John Folau ready to escape Izzy's shadow
John Folau insists he doesn't care one iota about following in famous brother's shadow – mostly because Israel was the one who spent their entire childhood jumping out of John's way.
"Izzy's more skilful, but I like the body contact," John explains. "So growing up playing backyard footy with the brothers, I was always barging and he was the one trying to get out of the way."
The boom Eels rookie sat down with NRL.com this week to talk all things football and family – but mainly family, and primarily the code-hopping national superstar whose shadow John mightn't ever escape.
But he couldn't be more okay with that.
"Every brother looks up his older sibling, and it's no different with me. Looking up to Izzy, I'd seen what he done and I wanted to do something similar," he says.
Wait, could that mean a hop and a leap to leave his mark on the AFL? Or maybe even mauling his way to into rugby union?
"Not exactly the same as that. I want to carve my own path," John says.
"But he's still been a big influence in that."
One of six siblings, John was just 16 and hadn't even taken sport seriously when Israel shook the entire league and announced a lucrative move to the AFL's Western Sydney Giants.
"I wasn't really a sporty type back at school. I was fat and chubby, man," John says. "I just wasn't really into it. I was into rugby league but that was about it. I wasn't taking footy seriously growing up."
But that was until Israel decided to swap Brisbane for western Sydney and exchange the Steeden for the Sherrin in 2011. The jaw-dropping announcement turned into an all-family affair.
Dad Eni and mum Amelia took the entire Folau clan south of the border, including John, who had scored an SG Ball trial with the Parramatta Eels.
"I was excited and shocked at the same time, when he announced his move. I was probably more excited for him. I knew he wanted to challenge himself. It's what he wanted to do," John recalls.
"For me, I was just moving with the family. And then I got the chance to trial, and that's what motivated me to take footy properly."
Four years on and – despite the rah-rah emanating out of Wallabies and Waratahs HQ, and the initial letdown of Israel not heading to the Eels three years ago – John's elevation to first grade over the past fortnight has again set tongues wagging about a Folau in Parramatta.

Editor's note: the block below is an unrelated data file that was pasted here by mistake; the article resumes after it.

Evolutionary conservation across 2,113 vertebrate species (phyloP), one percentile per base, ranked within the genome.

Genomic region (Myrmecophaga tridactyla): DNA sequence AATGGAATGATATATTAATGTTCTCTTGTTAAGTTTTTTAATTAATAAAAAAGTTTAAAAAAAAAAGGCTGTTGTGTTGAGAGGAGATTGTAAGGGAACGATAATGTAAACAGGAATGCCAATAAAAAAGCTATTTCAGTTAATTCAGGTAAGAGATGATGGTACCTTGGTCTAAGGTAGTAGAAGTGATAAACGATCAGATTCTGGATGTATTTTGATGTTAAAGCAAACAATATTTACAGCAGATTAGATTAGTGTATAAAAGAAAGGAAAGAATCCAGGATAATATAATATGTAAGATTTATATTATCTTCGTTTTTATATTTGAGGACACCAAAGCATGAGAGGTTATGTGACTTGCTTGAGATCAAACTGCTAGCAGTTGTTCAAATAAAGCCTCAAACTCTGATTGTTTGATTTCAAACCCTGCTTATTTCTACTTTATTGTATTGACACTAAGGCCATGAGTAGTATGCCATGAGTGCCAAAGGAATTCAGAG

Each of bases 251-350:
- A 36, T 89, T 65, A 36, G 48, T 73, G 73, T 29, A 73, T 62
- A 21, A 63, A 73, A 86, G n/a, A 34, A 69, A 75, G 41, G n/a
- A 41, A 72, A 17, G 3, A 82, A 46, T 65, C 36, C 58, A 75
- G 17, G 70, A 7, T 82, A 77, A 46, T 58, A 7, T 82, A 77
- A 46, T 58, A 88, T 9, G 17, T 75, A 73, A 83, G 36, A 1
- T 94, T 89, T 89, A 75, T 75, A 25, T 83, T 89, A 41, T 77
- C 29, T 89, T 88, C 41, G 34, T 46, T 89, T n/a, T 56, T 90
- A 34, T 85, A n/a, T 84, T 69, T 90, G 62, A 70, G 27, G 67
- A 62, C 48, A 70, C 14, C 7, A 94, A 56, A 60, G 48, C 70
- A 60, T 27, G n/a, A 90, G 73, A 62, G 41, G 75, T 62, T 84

John enjoyed a quiet debut against the Warriors in Round 3, before roaring to life the following week when he bagged a brace of tries in an epic upset of defending premiers South Sydney with Israel in the stands. He also busted eight tackles and broke through the line twice.
"It was just like Harold Matts and SG Ball," teammate Tepai Moeroa says. "Johnny's always been a strong runner and defender. He's always been that player. When you're in trouble, just give Johnny the ball. Hopefully he does something magical gets you out of it. He's something special."
So special in fact, that the shot put Olympic hopeful believes his long-time teammate would be capable of following his brother's lead and walk into any code he wants – except maybe AFL.
"He's only 20, so give him a couple of years," Moeroa continues. "He can do whatever he wants – union, league... I don't know about AFL but, he'd have to trim out a lot."
Right now, he'll have to live with Moeroa comparing him to another Queensland star.
"He's like a [Justin] Hodges, a stronger Hodges. Just not as annoying but," Moeroa laughs. "But he's got the similar impact to a game – he's got the fend, the step, and he's got power on him.
"He can always get better too. It's only his third game, he's still fresh on the scene. He's got a lot to work on. He's future star."
Be still, Eels fans. Last week, John signed a two-year contract extension that'll tie him down in Parramatta until the end of 2017.
And like most Eels recruits, he put the reason down to one man: Brad Arthur.
"Being here ever since I moved from Brisbane, it's the best spot for me to develop as a player on and off the field. I love it here," he says.
"What I really want to get out of playing footy is to be the best football player I can, and also the best person I can be off the field. And Brad's taught me a lot about that.
"I wasn't really looking elsewhere. As I said, I love it here at Parra. It's home for me over the past few years. Right now I wouldn't want to play anywhere else."